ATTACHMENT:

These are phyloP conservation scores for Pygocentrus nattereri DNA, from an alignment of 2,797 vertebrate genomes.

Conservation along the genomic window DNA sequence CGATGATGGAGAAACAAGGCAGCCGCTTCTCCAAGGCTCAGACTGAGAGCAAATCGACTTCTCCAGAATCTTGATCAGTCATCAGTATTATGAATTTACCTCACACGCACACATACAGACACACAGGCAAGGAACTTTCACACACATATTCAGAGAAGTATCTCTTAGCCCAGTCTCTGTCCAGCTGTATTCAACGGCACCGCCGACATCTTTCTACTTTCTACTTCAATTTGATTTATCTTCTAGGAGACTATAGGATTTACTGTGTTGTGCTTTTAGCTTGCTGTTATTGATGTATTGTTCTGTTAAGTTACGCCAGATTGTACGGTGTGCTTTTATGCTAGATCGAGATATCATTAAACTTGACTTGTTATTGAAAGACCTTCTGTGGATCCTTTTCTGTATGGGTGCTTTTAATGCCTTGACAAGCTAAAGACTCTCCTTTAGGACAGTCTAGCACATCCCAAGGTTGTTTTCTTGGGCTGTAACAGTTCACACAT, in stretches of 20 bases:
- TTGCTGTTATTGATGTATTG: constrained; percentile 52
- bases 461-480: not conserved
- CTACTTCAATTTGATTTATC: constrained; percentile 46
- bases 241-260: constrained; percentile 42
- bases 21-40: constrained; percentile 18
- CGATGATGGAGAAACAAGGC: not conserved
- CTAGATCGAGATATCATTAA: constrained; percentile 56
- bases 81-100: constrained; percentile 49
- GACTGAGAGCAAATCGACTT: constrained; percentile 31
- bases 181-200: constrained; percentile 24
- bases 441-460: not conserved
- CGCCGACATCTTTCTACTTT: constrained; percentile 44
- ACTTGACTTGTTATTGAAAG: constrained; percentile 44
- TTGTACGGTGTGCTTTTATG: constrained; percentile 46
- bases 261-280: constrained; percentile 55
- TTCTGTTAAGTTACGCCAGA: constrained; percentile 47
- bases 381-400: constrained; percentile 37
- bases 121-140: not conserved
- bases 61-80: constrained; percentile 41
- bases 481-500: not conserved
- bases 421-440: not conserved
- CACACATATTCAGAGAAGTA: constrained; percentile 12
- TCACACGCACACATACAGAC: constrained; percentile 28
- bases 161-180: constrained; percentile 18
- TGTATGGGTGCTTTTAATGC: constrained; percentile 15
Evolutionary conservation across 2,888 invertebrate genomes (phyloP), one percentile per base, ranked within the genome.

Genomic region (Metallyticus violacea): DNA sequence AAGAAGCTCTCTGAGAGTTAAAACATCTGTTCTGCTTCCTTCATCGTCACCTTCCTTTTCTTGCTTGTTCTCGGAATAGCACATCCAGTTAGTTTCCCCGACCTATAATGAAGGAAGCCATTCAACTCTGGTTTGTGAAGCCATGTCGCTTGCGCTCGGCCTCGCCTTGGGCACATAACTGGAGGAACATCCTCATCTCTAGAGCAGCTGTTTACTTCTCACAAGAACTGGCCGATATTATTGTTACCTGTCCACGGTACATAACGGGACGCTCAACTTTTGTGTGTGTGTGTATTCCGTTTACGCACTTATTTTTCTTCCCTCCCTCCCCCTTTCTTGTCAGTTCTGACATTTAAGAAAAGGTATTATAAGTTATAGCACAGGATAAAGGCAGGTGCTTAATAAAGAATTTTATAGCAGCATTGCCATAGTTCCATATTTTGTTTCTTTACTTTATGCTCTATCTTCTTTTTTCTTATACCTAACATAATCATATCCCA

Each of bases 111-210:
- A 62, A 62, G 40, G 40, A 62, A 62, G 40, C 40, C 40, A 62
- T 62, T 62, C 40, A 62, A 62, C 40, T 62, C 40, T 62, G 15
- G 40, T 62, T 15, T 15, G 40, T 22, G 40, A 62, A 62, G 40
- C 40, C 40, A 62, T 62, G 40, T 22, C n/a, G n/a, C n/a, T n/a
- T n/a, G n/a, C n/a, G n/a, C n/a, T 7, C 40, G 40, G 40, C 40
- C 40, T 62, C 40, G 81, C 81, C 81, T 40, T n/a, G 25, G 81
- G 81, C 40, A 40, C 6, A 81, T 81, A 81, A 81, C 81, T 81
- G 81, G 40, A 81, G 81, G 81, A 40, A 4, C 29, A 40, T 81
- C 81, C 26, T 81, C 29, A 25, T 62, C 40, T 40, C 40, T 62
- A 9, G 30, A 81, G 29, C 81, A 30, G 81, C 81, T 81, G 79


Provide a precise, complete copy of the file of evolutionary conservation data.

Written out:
These are phyloP conservation scores for Pygocentrus nattereri DNA, from an alignment of 2,797 vertebrate genomes.

Conservation along the genomic window DNA sequence CGATGATGGAGAAACAAGGCAGCCGCTTCTCCAAGGCTCAGACTGAGAGCAAATCGACTTCTCCAGAATCTTGATCAGTCATCAGTATTATGAATTTACCTCACACGCACACATACAGACACACAGGCAAGGAACTTTCACACACATATTCAGAGAAGTATCTCTTAGCCCAGTCTCTGTCCAGCTGTATTCAACGGCACCGCCGACATCTTTCTACTTTCTACTTCAATTTGATTTATCTTCTAGGAGACTATAGGATTTACTGTGTTGTGCTTTTAGCTTGCTGTTATTGATGTATTGTTCTGTTAAGTTACGCCAGATTGTACGGTGTGCTTTTATGCTAGATCGAGATATCATTAAACTTGACTTGTTATTGAAAGACCTTCTGTGGATCCTTTTCTGTATGGGTGCTTTTAATGCCTTGACAAGCTAAAGACTCTCCTTTAGGACAGTCTAGCACATCCCAAGGTTGTTTTCTTGGGCTGTAACAGTTCACACAT, in stretches of 20 bases:
- TTGCTGTTATTGATGTATTG: constrained; percentile 52
- bases 461-480: not conserved
- CTACTTCAATTTGATTTATC: constrained; percentile 46
- bases 241-260: constrained; percentile 42
- bases 21-40: constrained; percentile 18
- CGATGATGGAGAAACAAGGC: not conserved
- CTAGATCGAGATATCATTAA: constrained; percentile 56
- bases 81-100: constrained; percentile 49
- GACTGAGAGCAAATCGACTT: constrained; percentile 31
- bases 181-200: constrained; percentile 24
- bases 441-460: not conserved
- CGCCGACATCTTTCTACTTT: constrained; percentile 44
- ACTTGACTTGTTATTGAAAG: constrained; percentile 44
- TTGTACGGTGTGCTTTTATG: constrained; percentile 46
- bases 261-280: constrained; percentile 55
- TTCTGTTAAGTTACGCCAGA: constrained; percentile 47
- bases 381-400: constrained; percentile 37
- bases 121-140: not conserved
- bases 61-80: constrained; percentile 41
- bases 481-500: not conserved
- bases 421-440: not conserved
- CACACATATTCAGAGAAGTA: constrained; percentile 12
- TCACACGCACACATACAGAC: constrained; percentile 28
- bases 161-180: constrained; percentile 18
- TGTATGGGTGCTTTTAATGC: constrained; percentile 15
Evolutionary conservation across 2,888 invertebrate genomes (phyloP), one percentile per base, ranked within the genome.

Genomic region (Metallyticus violacea): DNA sequence AAGAAGCTCTCTGAGAGTTAAAACATCTGTTCTGCTTCCTTCATCGTCACCTTCCTTTTCTTGCTTGTTCTCGGAATAGCACATCCAGTTAGTTTCCCCGACCTATAATGAAGGAAGCCATTCAACTCTGGTTTGTGAAGCCATGTCGCTTGCGCTCGGCCTCGCCTTGGGCACATAACTGGAGGAACATCCTCATCTCTAGAGCAGCTGTTTACTTCTCACAAGAACTGGCCGATATTATTGTTACCTGTCCACGGTACATAACGGGACGCTCAACTTTTGTGTGTGTGTGTATTCCGTTTACGCACTTATTTTTCTTCCCTCCCTCCCCCTTTCTTGTCAGTTCTGACATTTAAGAAAAGGTATTATAAGTTATAGCACAGGATAAAGGCAGGTGCTTAATAAAGAATTTTATAGCAGCATTGCCATAGTTCCATATTTTGTTTCTTTACTTTATGCTCTATCTTCTTTTTTCTTATACCTAACATAATCATATCCCA

Each of bases 111-210:
- A 62, A 62, G 40, G 40, A 62, A 62, G 40, C 40, C 40, A 62
- T 62, T 62, C 40, A 62, A 62, C 40, T 62, C 40, T 62, G 15
- G 40, T 62, T 15, T 15, G 40, T 22, G 40, A 62, A 62, G 40
- C 40, C 40, A 62, T 62, G 40, T 22, C n/a, G n/a, C n/a, T n/a
- T n/a, G n/a, C n/a, G n/a, C n/a, T 7, C 40, G 40, G 40, C 40
- C 40, T 62, C 40, G 81, C 81, C 81, T 40, T n/a, G 25, G 81
- G 81, C 40, A 40, C 6, A 81, T 81, A 81, A 81, C 81, T 81
- G 81, G 40, A 81, G 81, G 81, A 40, A 4, C 29, A 40, T 81
- C 81, C 26, T 81, C 29, A 25, T 62, C 40, T 40, C 40, T 62
- A 9, G 30, A 81, G 29, C 81, A 30, G 81, C 81, T 81, G 79